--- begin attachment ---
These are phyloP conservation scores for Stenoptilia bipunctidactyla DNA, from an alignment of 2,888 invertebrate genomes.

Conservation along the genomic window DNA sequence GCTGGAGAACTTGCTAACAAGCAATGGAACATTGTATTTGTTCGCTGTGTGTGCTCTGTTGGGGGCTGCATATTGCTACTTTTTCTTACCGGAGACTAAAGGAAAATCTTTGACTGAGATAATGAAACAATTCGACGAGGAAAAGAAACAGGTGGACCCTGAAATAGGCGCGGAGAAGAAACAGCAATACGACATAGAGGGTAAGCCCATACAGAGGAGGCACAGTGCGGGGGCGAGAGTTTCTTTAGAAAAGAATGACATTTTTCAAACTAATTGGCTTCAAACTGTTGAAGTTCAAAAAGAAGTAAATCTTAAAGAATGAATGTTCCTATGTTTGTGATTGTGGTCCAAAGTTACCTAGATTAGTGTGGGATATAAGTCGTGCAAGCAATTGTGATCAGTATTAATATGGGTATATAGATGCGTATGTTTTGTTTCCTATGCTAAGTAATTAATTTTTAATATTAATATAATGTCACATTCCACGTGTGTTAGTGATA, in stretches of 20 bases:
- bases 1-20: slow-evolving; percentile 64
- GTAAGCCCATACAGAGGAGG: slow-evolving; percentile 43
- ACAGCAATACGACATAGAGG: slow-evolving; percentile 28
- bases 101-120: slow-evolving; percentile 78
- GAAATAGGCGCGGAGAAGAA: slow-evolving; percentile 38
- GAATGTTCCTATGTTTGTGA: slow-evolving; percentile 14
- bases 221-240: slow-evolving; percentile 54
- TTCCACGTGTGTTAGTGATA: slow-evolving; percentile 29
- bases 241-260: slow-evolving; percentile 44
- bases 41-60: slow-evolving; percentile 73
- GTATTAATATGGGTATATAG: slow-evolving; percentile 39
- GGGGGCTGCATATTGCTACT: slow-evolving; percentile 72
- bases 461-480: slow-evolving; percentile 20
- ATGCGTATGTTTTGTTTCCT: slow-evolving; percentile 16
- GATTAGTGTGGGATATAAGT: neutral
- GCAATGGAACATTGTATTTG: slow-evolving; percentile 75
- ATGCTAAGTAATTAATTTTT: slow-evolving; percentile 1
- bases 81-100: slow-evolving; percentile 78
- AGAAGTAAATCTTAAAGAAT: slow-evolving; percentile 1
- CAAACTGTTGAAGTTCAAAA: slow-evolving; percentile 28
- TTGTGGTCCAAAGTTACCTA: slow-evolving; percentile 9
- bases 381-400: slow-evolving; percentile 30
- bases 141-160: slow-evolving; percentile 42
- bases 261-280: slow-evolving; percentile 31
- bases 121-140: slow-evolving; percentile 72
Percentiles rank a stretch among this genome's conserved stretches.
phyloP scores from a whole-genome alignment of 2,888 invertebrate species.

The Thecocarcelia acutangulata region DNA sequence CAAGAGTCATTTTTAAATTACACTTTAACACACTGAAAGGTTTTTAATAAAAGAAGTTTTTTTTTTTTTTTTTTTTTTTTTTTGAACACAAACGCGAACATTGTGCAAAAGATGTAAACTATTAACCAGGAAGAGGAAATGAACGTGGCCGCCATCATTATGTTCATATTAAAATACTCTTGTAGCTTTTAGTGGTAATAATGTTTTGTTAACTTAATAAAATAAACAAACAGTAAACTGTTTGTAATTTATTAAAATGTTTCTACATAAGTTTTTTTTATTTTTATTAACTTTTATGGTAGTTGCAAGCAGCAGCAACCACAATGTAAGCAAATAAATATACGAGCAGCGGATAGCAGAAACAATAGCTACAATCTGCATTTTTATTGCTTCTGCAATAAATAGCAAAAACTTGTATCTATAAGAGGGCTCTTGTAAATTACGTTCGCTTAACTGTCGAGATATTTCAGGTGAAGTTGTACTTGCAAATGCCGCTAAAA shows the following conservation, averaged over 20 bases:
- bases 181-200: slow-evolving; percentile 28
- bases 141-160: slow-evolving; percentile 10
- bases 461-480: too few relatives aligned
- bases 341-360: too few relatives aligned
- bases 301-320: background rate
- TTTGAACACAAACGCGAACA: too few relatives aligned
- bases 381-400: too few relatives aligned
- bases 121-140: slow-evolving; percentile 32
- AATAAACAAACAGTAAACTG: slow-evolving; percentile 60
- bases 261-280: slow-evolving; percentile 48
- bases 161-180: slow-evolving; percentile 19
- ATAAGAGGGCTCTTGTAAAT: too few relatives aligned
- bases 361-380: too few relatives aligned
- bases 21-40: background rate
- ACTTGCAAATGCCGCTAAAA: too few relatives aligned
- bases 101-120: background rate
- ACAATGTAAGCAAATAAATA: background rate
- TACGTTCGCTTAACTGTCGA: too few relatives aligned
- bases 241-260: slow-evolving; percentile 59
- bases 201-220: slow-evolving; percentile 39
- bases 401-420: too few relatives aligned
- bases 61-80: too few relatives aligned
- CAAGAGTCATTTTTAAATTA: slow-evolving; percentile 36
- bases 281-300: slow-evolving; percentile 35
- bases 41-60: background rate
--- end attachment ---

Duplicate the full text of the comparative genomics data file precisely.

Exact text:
These are phyloP conservation scores for Stenoptilia bipunctidactyla DNA, from an alignment of 2,888 invertebrate genomes.

Conservation along the genomic window DNA sequence GCTGGAGAACTTGCTAACAAGCAATGGAACATTGTATTTGTTCGCTGTGTGTGCTCTGTTGGGGGCTGCATATTGCTACTTTTTCTTACCGGAGACTAAAGGAAAATCTTTGACTGAGATAATGAAACAATTCGACGAGGAAAAGAAACAGGTGGACCCTGAAATAGGCGCGGAGAAGAAACAGCAATACGACATAGAGGGTAAGCCCATACAGAGGAGGCACAGTGCGGGGGCGAGAGTTTCTTTAGAAAAGAATGACATTTTTCAAACTAATTGGCTTCAAACTGTTGAAGTTCAAAAAGAAGTAAATCTTAAAGAATGAATGTTCCTATGTTTGTGATTGTGGTCCAAAGTTACCTAGATTAGTGTGGGATATAAGTCGTGCAAGCAATTGTGATCAGTATTAATATGGGTATATAGATGCGTATGTTTTGTTTCCTATGCTAAGTAATTAATTTTTAATATTAATATAATGTCACATTCCACGTGTGTTAGTGATA, in stretches of 20 bases:
- bases 1-20: slow-evolving; percentile 64
- GTAAGCCCATACAGAGGAGG: slow-evolving; percentile 43
- ACAGCAATACGACATAGAGG: slow-evolving; percentile 28
- bases 101-120: slow-evolving; percentile 78
- GAAATAGGCGCGGAGAAGAA: slow-evolving; percentile 38
- GAATGTTCCTATGTTTGTGA: slow-evolving; percentile 14
- bases 221-240: slow-evolving; percentile 54
- TTCCACGTGTGTTAGTGATA: slow-evolving; percentile 29
- bases 241-260: slow-evolving; percentile 44
- bases 41-60: slow-evolving; percentile 73
- GTATTAATATGGGTATATAG: slow-evolving; percentile 39
- GGGGGCTGCATATTGCTACT: slow-evolving; percentile 72
- bases 461-480: slow-evolving; percentile 20
- ATGCGTATGTTTTGTTTCCT: slow-evolving; percentile 16
- GATTAGTGTGGGATATAAGT: neutral
- GCAATGGAACATTGTATTTG: slow-evolving; percentile 75
- ATGCTAAGTAATTAATTTTT: slow-evolving; percentile 1
- bases 81-100: slow-evolving; percentile 78
- AGAAGTAAATCTTAAAGAAT: slow-evolving; percentile 1
- CAAACTGTTGAAGTTCAAAA: slow-evolving; percentile 28
- TTGTGGTCCAAAGTTACCTA: slow-evolving; percentile 9
- bases 381-400: slow-evolving; percentile 30
- bases 141-160: slow-evolving; percentile 42
- bases 261-280: slow-evolving; percentile 31
- bases 121-140: slow-evolving; percentile 72
Percentiles rank a stretch among this genome's conserved stretches.
phyloP scores from a whole-genome alignment of 2,888 invertebrate species.

The Thecocarcelia acutangulata region DNA sequence CAAGAGTCATTTTTAAATTACACTTTAACACACTGAAAGGTTTTTAATAAAAGAAGTTTTTTTTTTTTTTTTTTTTTTTTTTTGAACACAAACGCGAACATTGTGCAAAAGATGTAAACTATTAACCAGGAAGAGGAAATGAACGTGGCCGCCATCATTATGTTCATATTAAAATACTCTTGTAGCTTTTAGTGGTAATAATGTTTTGTTAACTTAATAAAATAAACAAACAGTAAACTGTTTGTAATTTATTAAAATGTTTCTACATAAGTTTTTTTTATTTTTATTAACTTTTATGGTAGTTGCAAGCAGCAGCAACCACAATGTAAGCAAATAAATATACGAGCAGCGGATAGCAGAAACAATAGCTACAATCTGCATTTTTATTGCTTCTGCAATAAATAGCAAAAACTTGTATCTATAAGAGGGCTCTTGTAAATTACGTTCGCTTAACTGTCGAGATATTTCAGGTGAAGTTGTACTTGCAAATGCCGCTAAAA shows the following conservation, averaged over 20 bases:
- bases 181-200: slow-evolving; percentile 28
- bases 141-160: slow-evolving; percentile 10
- bases 461-480: too few relatives aligned
- bases 341-360: too few relatives aligned
- bases 301-320: background rate
- TTTGAACACAAACGCGAACA: too few relatives aligned
- bases 381-400: too few relatives aligned
- bases 121-140: slow-evolving; percentile 32
- AATAAACAAACAGTAAACTG: slow-evolving; percentile 60
- bases 261-280: slow-evolving; percentile 48
- bases 161-180: slow-evolving; percentile 19
- ATAAGAGGGCTCTTGTAAAT: too few relatives aligned
- bases 361-380: too few relatives aligned
- bases 21-40: background rate
- ACTTGCAAATGCCGCTAAAA: too few relatives aligned
- bases 101-120: background rate
- ACAATGTAAGCAAATAAATA: background rate
- TACGTTCGCTTAACTGTCGA: too few relatives aligned
- bases 241-260: slow-evolving; percentile 59
- bases 201-220: slow-evolving; percentile 39
- bases 401-420: too few relatives aligned
- bases 61-80: too few relatives aligned
- CAAGAGTCATTTTTAAATTA: slow-evolving; percentile 36
- bases 281-300: slow-evolving; percentile 35
- bases 41-60: background rate